I knew it had been burnt to the ground by a massive British and American bombing campaign very late in World War II, a dark episode believed by many to constitute a war crime. And I knew after that it was part of the Deutsche Democratic Republic (aka East Germany) for nearly a half-century after that.
So between knowledge of the massive war damage of the 1940s and my experiences of architecture elsewhere in the former communist bloc, I wasn't expecting much. Some hideous DDR architecture and maybe even some remaining derelict areas, perhaps, in addition to the numerous museums I'd already heard of.
Which made the reality a pleasant surprise. The communist-era buildings have been given effective facelifts and aren't that noticeable, and there's been an astonishing amount of thoughtful reconstruction and restoration over the past two decades since German reunification.
Though to be honest, sometimes the tourist hub of the Altstadt (Old Town) seems too neatly arranged and a touch sterile. For example, next to my hotel is a laneway full of pubs and restaurants, Weisse Gasse. Each business within it has its name mounted on the buildings in a similar style, and many of these signs are in very familiar fonts (even Comic Sans); which makes the whole set-up seem too generic. Maybe it needs time to wear with age.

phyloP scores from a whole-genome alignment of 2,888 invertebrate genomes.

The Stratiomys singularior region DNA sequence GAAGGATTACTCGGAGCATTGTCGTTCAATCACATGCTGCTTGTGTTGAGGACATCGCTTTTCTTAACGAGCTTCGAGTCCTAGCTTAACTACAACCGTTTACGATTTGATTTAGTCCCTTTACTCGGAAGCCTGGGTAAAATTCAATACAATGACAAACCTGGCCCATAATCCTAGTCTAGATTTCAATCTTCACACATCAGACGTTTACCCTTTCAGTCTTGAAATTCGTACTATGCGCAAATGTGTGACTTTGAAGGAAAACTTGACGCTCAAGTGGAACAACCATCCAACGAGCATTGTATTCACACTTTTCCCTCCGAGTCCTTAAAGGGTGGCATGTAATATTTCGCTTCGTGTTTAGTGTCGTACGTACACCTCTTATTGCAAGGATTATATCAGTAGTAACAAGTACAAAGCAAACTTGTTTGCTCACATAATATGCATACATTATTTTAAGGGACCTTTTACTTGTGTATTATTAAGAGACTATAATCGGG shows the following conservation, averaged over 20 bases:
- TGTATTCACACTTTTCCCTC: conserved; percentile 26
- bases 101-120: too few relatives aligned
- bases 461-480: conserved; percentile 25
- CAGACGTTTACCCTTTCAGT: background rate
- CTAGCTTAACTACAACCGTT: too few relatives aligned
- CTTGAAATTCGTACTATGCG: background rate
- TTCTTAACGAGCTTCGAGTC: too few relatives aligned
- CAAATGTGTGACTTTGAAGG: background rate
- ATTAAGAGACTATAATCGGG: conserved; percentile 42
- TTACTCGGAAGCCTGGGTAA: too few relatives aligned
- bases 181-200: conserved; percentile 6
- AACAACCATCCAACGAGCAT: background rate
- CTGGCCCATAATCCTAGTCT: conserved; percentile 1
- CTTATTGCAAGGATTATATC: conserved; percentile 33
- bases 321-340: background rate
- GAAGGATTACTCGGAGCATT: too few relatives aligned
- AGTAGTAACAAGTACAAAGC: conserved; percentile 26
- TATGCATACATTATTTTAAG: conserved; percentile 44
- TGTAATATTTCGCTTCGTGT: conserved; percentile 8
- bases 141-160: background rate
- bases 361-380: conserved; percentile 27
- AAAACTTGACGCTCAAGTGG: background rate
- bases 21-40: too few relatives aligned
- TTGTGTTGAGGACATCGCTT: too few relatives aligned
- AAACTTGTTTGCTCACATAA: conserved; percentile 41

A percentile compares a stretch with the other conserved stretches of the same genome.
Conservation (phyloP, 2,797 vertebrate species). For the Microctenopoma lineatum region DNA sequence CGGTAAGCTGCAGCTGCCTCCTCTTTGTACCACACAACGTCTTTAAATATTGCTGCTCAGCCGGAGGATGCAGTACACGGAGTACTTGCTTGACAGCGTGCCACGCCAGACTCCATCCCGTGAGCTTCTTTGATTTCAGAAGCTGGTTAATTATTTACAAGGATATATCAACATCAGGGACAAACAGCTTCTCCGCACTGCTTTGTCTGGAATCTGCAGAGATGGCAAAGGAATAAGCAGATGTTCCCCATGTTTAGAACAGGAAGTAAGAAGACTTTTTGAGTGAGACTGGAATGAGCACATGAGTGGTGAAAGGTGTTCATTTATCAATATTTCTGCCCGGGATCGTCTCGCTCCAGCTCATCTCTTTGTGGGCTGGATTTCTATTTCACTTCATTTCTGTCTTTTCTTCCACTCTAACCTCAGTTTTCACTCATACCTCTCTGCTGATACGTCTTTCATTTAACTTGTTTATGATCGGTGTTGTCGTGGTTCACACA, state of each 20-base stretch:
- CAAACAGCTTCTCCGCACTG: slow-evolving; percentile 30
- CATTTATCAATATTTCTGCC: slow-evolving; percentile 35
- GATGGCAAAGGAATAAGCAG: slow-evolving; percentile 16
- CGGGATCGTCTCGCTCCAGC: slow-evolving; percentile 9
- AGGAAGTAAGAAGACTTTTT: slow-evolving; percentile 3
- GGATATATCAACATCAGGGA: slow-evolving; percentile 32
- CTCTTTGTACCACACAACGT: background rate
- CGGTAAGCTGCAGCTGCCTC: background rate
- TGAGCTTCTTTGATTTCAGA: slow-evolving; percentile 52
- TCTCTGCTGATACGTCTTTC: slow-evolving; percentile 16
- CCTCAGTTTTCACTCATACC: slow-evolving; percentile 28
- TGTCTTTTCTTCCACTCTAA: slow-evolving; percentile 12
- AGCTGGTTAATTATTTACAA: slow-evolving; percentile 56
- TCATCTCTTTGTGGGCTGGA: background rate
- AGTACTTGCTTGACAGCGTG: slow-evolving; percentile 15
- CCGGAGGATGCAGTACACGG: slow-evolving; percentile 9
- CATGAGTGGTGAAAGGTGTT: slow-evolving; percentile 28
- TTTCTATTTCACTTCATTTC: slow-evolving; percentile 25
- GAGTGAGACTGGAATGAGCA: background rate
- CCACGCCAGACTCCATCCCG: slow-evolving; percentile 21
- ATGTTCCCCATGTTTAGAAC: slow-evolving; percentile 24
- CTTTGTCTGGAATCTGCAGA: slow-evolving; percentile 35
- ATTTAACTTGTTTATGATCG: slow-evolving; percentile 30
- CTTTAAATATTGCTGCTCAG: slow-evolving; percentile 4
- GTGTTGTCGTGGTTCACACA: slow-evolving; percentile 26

Having said that, there's also plenty that's unconventional and distinctive about Dresden, especially within its fantastically earthy and vibrant bar district in Äussere Neustadt across the River Elbe from the Old Town.
Here are some quirky elements I've noticed around the city...
1. Within the Weisse Gasse, here's a statue of a man apparently nicking a goose:
2. One of those busking statues, but this time with a bit of an Old Masters vibe. Can anyone identify the pictorial reference?
3. The amazing Albertinum building, whose courtyard has been covered over to create this foyer for its multiple museums:
4. A section of one of the few overt reminders of the DDR, a big 'striving for socialism' mural on the side of the communist-era Kulturpalast:
5. A curious watery sculpure on a wall within the Kunsthof Passage, a complex of arty shops and restaurants in Äussere Neustadt:
6. This bookish statue at Albertplatz devoted to local boy and famous writer Erich Kästner, best known for his poetry and children's works:
7. And finally, another set of human sculptures. Yeah, I know, this whole living statue thing is old hat, but I really like the way these particular guys looked - like a pair of plaster figurines on a larger scale:
Dresden - it's fun. Next stop - Leipzig!